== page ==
F5 Labs, in conjunction with our partner Baffin Bay Networks, researches global attack traffic region to region to gain a deeper understanding of the cyber threat landscape. Aside from attack campaigns targeting the entire Internet (IPv4 address space), the attack landscape varies regionally in terms of sources, targets, and attack types. In addition, targeted ports expose regional differences in IT norms when it comes to the way non-standard ports are used for HTTP and SSH.
In this latest data collection, we looked at malicious traffic over the same 90-day period—October 1, 2019 through December 31, 2019—in the United States (U.S.), Canada, Europe, Russia, the Middle East, Asia (excluding China), and Australia. Our sensors and tracking systems are constantly evolving, which gives us a unique snapshot of the threat landscape at any given time. The attack landscape targeting systems in Russia during the winter of 2019 was characterized by a large number of unique attacking IP addresses, which only targeted systems in Russia.
- SoftLayer Technologies Inc., with IP addresses geographically located in the Netherlands, launched the most attack traffic directed towards systems in Russia.
- Attack traffic originating from IP addresses inside Russia accounted for the most attack traffic attributed by any nation. This kind of traffic is particularly hard to filter as it requires behavioral detection versus geographical IP address blocking.
- The top targeted port, SMB port 445, and the third most attacked port, SSH port 22, were commonly targeted across the world because exploiting a vulnerability on either of these services can give a malicious actor access to the entire system.
- Swiss Exchange port 7326 was only attacked on Russian systems. This traffic was first noticed in October and only targeted Russia. This is notable, given the potential financial implications and the fact that this was not a top attacked port anywhere else in the world during this time period.
Top Source Traffic Countries
Before we look at the top “source traffic countries,” it’s important to clarify that we’re talking about the geographical source of IP addresses. The phrase “top source traffic countries” does not necessarily mean that the country itself, individuals, or organizations based in that country were responsible for the malicious traffic. The attack traffic could have come through a proxy server, compromised system, or IoT device with IP addresses assigned in a particular country. For expediency, we refer to these as “top source traffic countries.”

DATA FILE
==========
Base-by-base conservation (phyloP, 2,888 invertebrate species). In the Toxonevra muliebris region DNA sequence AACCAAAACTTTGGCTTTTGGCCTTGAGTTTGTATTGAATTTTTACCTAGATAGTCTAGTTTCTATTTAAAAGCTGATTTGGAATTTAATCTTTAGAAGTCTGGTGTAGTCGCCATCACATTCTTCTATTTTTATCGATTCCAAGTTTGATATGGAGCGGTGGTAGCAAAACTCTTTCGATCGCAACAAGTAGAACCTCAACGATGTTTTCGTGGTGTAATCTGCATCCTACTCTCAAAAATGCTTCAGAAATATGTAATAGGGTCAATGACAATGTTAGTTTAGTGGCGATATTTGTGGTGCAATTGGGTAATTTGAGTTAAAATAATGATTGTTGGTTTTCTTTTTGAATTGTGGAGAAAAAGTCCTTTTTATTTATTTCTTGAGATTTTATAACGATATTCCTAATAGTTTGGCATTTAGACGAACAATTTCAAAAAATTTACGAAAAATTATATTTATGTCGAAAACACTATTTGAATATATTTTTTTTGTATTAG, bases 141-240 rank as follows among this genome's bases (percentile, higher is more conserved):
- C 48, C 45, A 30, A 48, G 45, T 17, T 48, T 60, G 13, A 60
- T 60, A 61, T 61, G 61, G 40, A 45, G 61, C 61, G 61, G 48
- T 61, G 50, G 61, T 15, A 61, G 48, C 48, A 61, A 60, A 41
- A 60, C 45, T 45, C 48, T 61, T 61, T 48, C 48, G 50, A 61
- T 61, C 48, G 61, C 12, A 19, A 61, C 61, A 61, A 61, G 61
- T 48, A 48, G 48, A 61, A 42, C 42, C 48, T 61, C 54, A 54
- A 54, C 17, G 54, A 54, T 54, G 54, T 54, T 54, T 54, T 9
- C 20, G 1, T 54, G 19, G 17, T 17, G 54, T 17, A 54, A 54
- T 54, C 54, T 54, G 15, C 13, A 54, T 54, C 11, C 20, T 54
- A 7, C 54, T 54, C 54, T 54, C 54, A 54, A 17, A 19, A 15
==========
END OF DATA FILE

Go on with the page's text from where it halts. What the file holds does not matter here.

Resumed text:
Globally, the most attack traffic was seen coming out of IP addresses assigned in Russia. However, we cannot assign attribution on this traffic because we only have the geolocation of the IP address. We’ve seen a large increase in traffic coming out of Russia and Moldova related to the port 5900 targeting we saw starting in the summer of 2019, which we are still actively investigating. Italy, Singapore, the U.S., and the Netherlands round out the top five for sources of global attack traffic. The full top ten source traffic countries were seen attacking all regions of the world. Moldova is a relative newcomer to this list, again due to the global VNC port 5900 attack campaign.
When zooming in on Russia specifically, we found it notable that Russia itself is the top attacking source traffic country. This type of behavior can be more difficult for enterprises to filter out as it requires behavioral detection versus geographical IP address blocking, assuming that businesses want to remain accessible to customers within their region.
IP addresses located in Argentina, appearing in both the top source traffic list and the top attacking IP addresses list, were only seen targeting Latin America and Russia during this time period. The top attacking IP address targeting Russian systems came from Argentina, as well. This represents the largest volume of attack traffic coming from a single IP address. Other threat actors took a more distributed approach, with eight IP addresses out of the top 50 attacking IP addresses located in Russia and seven geolocated in the United States and Germany. This distributed style of attack is deliberate and takes more resources (systems and human effort) to carry out, and therefore is often attributed to more sophisticated threat actors. The other countries in the top ten were all seen attacking all regions of the world.
Top Attacking Organizations (ASNs)